Thursday, September 3, 2009

Putting Food By

Food in jars! Canning. Preserving. Putting food by for later. Canning simply resinates inside me. It speaks to my very core and satisfies me in a way few things do. I am called to the hard, long hours it involves in the kitchen. I love the connection to the bounty of food in the fall. Of course it appeals to my attraction to excess and, it keeps us prepared. Besides, I like to hibernate for which canning is essential.

We are prepared around here. I am not exactly sure how that happened but it started with Tina's appointment to the Bird Flu Committee at St. Olaf. A group who's purpose was to develop policy and a disaster plan for the campus in the event of a health care calamity. I actually wasn't paying attention, potential health care catastrophes don't get my attention. I barely noticed that cases of gloves and N95 masks were showing up on our door step, I barely noticed that water and food were getting stowed away in a closet with the gloves and masks.  When the very large generator arrived, I took notice. It reminded me of the make shift "bomb shelter" my father assembled in our basement and hearing my parents chatter about the Bay of Pigs and the Cuban Missile Crisis in the early '60's. Had I married my father? But when we lost power for hours I realized that having a generator and being prepared paid off. The only thing missing from the closet is some Tamiflu.

Seriously, canning prepares me for the long winter months when I don't want to go out into the dark and the cold. When I just want to stay home, build a fire and realize that I actually have everything I need to whip up a great dinner because I prepared and canned. There is nothing like cracking the lid on a quart size bell jar and getting a whiff of fresh tomato or roasted red pepper. I can enough tomatoes, roasted tomatoes and roasted red pepper to last a year with plenty to give away. We use the tomatoes and peppers in just about any winter dinner imaginable, including many of my Indian dishes I like so much. 

I didn't always can. My mother didn't can, although we did have emergency food in that basement bomb shelter. My grandparents didn't can. I didn't know anyone who canned, it seems a bit old fashion and out of style. Few friends even knew what canning was. 

It started three years ago when I told my friend Theresa I was interested in learning how to can. Next thing I knew I was in her kitchen in Stillwater, her parents, avid canners, had come down from Wilmar Mn to teach the two of us the art of canning. We spent the entire day in the kitchen. Theresa's parents showed us how to use a water bath canner and  a pressure canner. We canned tomatoes, salsa, marinara and beans. We worked from the crack of dawn until dusk. I left, not at all sure I could do it alone. I remained terrified of botulism and spoilage. I had read Putting Food By, cover to cover several times. A few days later I got up early and headed to the Minneapolis Farmer's Market. A serious storm erupted like a volcano as I placed two cases of tomatoes in my car. When I got home, it was still dark, the storm continued through the morning.  I began a methodical process of canning, reading the directions out of my book, sentence by sentence, over and over, one step at a time. 10 hours later I had 7 beautiful cans of tomatoes. I could not have been more proud. I loved the ping, the sound of the jars sealing on the counter top. I loved tapping the lids. I loved admiring the contents of the jars. I was hooked.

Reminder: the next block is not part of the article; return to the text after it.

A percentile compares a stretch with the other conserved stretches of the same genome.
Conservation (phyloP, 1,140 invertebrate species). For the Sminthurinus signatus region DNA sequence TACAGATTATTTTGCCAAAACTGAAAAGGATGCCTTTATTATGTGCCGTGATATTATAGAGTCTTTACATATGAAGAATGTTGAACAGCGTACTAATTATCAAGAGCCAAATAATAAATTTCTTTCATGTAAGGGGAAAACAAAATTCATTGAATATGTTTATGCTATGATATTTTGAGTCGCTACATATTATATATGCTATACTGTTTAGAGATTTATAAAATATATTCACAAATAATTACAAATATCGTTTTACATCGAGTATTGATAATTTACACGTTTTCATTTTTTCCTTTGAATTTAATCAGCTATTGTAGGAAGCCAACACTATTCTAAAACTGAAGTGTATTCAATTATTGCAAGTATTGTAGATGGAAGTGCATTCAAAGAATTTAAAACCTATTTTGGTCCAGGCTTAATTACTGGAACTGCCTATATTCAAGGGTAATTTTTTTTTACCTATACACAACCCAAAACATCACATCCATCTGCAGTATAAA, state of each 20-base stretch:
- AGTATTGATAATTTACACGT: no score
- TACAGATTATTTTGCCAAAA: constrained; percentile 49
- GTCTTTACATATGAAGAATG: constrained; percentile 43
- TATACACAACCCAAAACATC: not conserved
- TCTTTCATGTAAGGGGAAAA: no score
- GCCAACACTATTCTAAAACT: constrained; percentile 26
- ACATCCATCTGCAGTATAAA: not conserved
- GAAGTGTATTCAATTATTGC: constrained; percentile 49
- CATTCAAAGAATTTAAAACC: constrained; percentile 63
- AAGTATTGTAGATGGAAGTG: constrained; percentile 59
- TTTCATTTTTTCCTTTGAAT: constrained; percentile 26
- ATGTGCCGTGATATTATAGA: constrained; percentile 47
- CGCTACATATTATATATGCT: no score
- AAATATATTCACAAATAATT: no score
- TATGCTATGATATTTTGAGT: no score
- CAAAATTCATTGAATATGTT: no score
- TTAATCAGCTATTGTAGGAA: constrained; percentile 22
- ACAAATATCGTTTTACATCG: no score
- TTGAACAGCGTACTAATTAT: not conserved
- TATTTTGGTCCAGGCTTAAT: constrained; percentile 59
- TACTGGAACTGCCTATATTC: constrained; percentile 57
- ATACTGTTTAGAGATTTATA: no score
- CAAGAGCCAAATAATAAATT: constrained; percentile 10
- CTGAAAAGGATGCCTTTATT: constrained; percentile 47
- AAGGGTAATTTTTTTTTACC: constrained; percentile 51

From then on I became very serious about putting food by for winter. A colleague of Tina's gifted me a pressure canner. Phillis and her husband had canned together for years. They had a vegetable garden and in the fall they preserved the bounty of their garden canning. But Phillis' husband had passed away and she was no longer interested in canning. Her 22 quart Mirro pressure canner, was mine if I wanted it. Phillis could not have given her pressure canner to a more grateful, appreciative canner. Not a batch gets put up in the canner without my thinking about Phillis, her husband, her garden, her losses and her grief.

I really do spend all of September getting ready to hibernate. There are daily trips to the farmers market, cases of tomatoes and peppers that become sealed in bell jars. Food in jars. I love looking at the jars. I am not a perfectionist, to the contrary, my cans would never make the State Fair showcase but I think they are beautiful. I am captivated by the State Fair canning showcase, especially the paper thin pickles stacked ever so neatly, spears of asparagus making a perfect concentric circle, peaches identical in size suspended in pristine syrup. I am sloppy, not in technique but in placement. I don't really care how the food stacks up. I just want lots and lots of food in jars lining my pantry. I have struggled with excess all my life in one way or another, drinking too much, eating to much, running to much. So this preparing for hibernation does not stop with jars of food. I shuck, blanch and remove the kernels of 70 ears of corn to freeze. I make and freeze  over 20 cups of pesto from my basil plants. I can chutney and corn relish and this year I want to make my own ketchup. 

It is my favorite time of year, the cool crisp mornings, my days filled with utter satisfaction as the cans start mounting and the days grow short and the bonfires start earlier. I couldn't be happier. I long for September all year. Here now, I will savor every day. I remain ever so grateful to have this time. I do not take a moment of it for granted, knowing full well that few people have the kind of time I do, to spend doing as I like. And for that I will share my bounty with as may as possible, as often as possible. You are welcome to my canned goods, you are welcomed to my kitchen to watch or participate. It goes on all month long.

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